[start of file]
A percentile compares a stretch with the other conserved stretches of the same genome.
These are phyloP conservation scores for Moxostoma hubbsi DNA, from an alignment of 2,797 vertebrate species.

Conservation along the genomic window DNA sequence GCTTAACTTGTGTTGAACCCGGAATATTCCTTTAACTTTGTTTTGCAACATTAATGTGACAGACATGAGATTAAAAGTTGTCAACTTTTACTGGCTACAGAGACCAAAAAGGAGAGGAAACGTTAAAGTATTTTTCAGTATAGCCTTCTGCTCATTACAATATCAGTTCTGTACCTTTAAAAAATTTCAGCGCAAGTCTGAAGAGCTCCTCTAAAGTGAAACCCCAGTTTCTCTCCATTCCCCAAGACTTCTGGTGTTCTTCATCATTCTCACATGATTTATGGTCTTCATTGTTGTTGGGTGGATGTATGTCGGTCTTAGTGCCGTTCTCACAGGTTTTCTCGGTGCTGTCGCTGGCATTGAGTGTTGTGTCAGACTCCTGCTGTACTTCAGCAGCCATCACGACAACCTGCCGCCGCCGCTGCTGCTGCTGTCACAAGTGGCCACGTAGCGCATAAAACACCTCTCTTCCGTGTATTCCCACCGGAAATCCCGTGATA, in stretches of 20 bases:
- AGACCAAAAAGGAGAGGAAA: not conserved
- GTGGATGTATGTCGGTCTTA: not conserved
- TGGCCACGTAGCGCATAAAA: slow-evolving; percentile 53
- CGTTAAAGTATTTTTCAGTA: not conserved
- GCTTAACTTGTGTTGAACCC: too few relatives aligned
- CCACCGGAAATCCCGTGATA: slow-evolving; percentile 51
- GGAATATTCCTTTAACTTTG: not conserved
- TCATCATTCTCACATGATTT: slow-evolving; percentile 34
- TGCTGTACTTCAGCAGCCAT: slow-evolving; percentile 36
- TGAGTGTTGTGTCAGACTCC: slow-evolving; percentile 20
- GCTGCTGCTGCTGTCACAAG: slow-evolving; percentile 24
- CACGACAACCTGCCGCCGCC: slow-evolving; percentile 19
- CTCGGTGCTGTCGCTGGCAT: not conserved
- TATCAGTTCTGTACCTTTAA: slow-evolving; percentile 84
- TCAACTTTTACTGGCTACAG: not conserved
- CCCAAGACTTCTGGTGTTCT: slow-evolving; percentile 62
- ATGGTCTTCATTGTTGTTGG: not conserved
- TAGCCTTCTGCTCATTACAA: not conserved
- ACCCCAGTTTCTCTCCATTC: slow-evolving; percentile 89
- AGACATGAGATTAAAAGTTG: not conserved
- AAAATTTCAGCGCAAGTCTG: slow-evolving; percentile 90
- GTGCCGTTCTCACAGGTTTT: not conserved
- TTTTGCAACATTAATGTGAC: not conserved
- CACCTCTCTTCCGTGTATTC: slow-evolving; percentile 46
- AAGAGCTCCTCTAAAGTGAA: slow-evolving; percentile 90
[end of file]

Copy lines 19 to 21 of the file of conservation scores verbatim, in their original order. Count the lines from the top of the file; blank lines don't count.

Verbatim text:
- CCCAAGACTTCTGGTGTTCT: slow-evolving; percentile 62
- ATGGTCTTCATTGTTGTTGG: not conserved
- TAGCCTTCTGCTCATTACAA: not conserved